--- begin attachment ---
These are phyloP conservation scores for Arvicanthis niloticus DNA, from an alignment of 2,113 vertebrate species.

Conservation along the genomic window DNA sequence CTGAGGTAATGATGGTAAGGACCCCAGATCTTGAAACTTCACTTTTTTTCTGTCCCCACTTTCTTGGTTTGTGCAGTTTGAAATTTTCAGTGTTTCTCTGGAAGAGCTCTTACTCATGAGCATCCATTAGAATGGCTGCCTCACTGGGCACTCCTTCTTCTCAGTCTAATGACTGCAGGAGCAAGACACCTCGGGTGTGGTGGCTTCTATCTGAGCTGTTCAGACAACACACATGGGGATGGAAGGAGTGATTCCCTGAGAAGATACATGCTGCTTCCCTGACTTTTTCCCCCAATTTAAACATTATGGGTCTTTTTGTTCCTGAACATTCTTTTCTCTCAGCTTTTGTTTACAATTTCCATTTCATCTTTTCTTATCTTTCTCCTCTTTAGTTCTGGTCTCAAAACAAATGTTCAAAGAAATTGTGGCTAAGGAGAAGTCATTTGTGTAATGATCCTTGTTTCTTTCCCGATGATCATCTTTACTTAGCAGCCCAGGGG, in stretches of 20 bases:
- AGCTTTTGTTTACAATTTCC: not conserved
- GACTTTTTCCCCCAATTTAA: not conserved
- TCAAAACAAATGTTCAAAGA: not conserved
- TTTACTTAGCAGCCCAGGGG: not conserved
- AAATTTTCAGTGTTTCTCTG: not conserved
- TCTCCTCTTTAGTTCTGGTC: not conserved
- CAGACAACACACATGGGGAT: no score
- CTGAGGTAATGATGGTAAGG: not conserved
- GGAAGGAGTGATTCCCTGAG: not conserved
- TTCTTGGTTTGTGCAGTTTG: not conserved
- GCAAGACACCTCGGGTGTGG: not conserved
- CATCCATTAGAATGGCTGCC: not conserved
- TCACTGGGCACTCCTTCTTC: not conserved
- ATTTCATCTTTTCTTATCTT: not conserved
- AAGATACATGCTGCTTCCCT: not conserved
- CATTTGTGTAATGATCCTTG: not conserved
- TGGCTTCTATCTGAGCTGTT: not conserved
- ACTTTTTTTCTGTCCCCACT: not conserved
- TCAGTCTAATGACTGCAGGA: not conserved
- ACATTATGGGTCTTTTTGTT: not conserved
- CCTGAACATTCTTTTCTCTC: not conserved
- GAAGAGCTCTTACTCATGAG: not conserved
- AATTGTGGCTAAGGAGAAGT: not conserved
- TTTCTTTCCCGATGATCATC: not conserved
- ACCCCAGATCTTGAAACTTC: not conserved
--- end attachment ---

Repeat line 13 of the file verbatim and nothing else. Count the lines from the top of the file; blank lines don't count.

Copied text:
- GCAAGACACCTCGGGTGTGG: not conserved